- Charge cards are no longer considered with respect to credit utilization starting with FICO® Score 8 (they aren’t considered by VantageScore®, either).
- Charge cards don’t have a published credit limit.
So your charge card balances won’t impact your credit scores in quite the same way as everyday credit cards. That’s significant; with regular credit cards, utilization is a crucial scoring factor.
With that said, there are lots of similarities between how charge cards and credit cards work. Both can help you build credit (by developing a history of on-time payments), though you can damage your credit just as easily (by missing payments).
When it comes to keeping your credit scores high, financial responsibility is key for both credit and charge cards. You need to be aware of your terms and how much you’re spending, and you should be sure to pay what you need to pay by your due dates.
The issue of utilization
Many modern credit scoring models ignore charge cards when evaluating your credit utilization because utilization is a major factor in your credit scores. From a scoring perspective, lower utilization is typically better. This is why you shouldn’t habitually carry a large credit card balance from month to month if you want to maximize your credit scores, even if your card has a 0% introductory APR period.
Now, if a lender uses an older version of the FICO® Score, charge cards may still be factored into utilization calculations. The use of older scoring models is common among some lenders, especially in the mortgage space. Here’s where the second dissimilarity between charge cards and credit cards comes into play.
Charge cards don’t have a published credit limit. So, older versions of FICO® scores can’t calculate your debt utilization ratio on a charge card in the same way they do for a credit card.
When a charge card issuer reports the balance of the card to the credit bureaus, it must report your historical high balance on the account if no credit limit is available. Older FICO® scoring models can factor in the highest historical balance in place of the credit limit when it calculates your revolving utilization ratio.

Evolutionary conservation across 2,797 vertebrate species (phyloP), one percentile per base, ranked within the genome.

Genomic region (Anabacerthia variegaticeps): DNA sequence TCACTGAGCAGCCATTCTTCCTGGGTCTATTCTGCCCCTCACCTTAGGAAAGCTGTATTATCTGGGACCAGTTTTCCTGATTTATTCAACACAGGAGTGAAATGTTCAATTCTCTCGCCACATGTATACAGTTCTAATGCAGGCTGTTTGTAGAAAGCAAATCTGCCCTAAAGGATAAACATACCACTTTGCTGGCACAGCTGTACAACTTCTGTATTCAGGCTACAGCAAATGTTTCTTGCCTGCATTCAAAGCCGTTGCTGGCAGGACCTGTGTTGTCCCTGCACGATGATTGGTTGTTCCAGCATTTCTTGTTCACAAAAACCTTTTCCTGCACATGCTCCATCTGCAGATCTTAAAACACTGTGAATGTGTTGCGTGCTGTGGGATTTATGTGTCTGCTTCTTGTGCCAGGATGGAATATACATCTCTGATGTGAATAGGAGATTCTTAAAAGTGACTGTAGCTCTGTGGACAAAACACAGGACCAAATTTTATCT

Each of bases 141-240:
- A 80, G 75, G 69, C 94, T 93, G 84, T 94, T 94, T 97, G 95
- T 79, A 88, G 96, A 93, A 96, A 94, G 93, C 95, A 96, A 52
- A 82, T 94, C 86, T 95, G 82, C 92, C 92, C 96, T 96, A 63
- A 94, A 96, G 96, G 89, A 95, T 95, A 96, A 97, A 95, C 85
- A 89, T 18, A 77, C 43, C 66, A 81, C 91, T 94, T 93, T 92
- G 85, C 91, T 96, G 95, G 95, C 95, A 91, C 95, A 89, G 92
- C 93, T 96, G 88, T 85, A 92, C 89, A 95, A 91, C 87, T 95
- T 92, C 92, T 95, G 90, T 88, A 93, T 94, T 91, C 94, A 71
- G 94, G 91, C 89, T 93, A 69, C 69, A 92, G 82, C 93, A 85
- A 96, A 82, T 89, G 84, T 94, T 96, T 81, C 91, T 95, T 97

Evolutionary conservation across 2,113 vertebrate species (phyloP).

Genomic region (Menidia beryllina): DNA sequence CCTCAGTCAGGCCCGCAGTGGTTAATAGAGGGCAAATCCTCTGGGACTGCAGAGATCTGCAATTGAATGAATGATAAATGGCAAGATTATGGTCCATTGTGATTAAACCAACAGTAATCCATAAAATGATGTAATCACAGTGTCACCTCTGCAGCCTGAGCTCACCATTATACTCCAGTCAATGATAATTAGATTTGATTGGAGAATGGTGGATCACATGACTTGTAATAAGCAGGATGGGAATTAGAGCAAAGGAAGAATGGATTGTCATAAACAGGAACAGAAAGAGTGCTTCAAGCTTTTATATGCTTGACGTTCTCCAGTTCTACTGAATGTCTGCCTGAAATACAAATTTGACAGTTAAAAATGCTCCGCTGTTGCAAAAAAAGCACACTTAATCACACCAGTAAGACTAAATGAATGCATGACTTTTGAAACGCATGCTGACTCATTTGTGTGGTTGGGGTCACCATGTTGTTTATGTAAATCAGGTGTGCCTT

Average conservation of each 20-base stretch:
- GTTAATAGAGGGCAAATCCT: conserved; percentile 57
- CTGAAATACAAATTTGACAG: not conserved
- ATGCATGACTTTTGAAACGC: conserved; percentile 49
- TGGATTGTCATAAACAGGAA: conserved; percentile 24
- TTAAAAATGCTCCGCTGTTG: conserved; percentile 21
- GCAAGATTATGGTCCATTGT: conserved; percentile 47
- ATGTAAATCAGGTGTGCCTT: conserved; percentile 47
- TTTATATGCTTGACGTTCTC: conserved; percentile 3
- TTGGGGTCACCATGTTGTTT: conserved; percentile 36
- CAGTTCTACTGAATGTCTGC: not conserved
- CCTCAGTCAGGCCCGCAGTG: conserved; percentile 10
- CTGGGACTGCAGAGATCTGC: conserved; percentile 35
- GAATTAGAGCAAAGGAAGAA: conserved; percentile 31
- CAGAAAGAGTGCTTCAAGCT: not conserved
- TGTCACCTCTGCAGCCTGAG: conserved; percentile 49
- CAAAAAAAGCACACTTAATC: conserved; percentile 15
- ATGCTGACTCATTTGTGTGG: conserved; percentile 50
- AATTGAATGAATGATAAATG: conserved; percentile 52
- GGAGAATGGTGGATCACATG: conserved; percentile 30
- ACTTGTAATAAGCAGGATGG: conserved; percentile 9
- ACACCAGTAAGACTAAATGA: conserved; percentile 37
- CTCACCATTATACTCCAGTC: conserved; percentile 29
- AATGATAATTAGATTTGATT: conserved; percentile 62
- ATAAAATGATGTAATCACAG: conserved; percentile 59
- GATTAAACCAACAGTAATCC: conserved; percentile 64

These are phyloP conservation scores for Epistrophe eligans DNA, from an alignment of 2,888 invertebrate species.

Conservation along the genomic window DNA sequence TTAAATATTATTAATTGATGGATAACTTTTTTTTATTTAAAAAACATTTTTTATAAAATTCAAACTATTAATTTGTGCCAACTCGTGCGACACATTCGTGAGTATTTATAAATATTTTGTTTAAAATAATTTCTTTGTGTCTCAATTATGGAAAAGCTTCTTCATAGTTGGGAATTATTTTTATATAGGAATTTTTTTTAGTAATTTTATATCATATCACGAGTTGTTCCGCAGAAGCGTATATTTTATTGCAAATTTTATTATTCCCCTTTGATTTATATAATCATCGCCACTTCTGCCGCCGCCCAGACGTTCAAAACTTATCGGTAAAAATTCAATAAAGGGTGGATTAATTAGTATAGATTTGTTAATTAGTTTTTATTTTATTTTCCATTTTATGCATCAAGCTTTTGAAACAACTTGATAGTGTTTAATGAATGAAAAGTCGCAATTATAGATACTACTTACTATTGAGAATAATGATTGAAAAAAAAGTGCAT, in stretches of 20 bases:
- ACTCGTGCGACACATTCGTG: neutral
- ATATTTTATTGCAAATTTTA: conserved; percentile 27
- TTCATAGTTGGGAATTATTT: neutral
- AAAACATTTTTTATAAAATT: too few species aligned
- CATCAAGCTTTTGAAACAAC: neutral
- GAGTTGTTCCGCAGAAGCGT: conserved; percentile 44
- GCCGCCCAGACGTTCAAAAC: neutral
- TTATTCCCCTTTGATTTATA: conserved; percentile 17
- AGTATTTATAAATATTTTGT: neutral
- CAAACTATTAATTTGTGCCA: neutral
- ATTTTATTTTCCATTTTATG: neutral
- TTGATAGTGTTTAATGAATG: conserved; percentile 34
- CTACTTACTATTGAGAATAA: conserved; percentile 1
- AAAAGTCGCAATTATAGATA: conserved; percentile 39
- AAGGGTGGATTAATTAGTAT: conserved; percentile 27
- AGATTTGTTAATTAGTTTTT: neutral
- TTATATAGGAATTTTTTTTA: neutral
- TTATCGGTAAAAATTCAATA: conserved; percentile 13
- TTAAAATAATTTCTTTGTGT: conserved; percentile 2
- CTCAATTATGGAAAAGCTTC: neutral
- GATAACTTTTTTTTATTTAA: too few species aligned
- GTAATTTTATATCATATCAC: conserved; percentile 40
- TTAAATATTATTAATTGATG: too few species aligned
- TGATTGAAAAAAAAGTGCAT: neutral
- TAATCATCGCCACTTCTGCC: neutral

Unfortunately, unless you’ve run up an extremely high balance on your charge card in the past, this treatment can lead to credit utilization problems.
Let’s assume the highest historical balance on your charge card is $5,000. You currently have a $2,500 balance reported to the credit bureaus. Older versions of FICO® would consider your charge card to be 50% utilized, even though your unpublished spending limit is likely much higher than $5,000.
As you know, a credit utilization ratio of 50% is considered high and typically isn’t good for your credit scores. Charge accounts are reported as “open” instead of “revolving” like a credit card. As mentioned, more recent versions of FICO® scoring models will ignore these accounts when calculating credit utilization ratios.
Similarities in credit impact
Other than how credit limits are reported, credit and charge cards have the potential to help your credit over time in the same ways. If you keep your accounts open for a long time and pay by your due dates, you’ll increase the average age of your credit lines and accumulate a history of timely payments. Both of these actions may help you build positive credit.
If you make late payments or your payments get returned, these delinquencies will show up on your credit reports whether you’re using a charge card or a credit card. The biggest factor in most major credit scoring models is payment history, so late payments can bring down your scores significantly with either type of card.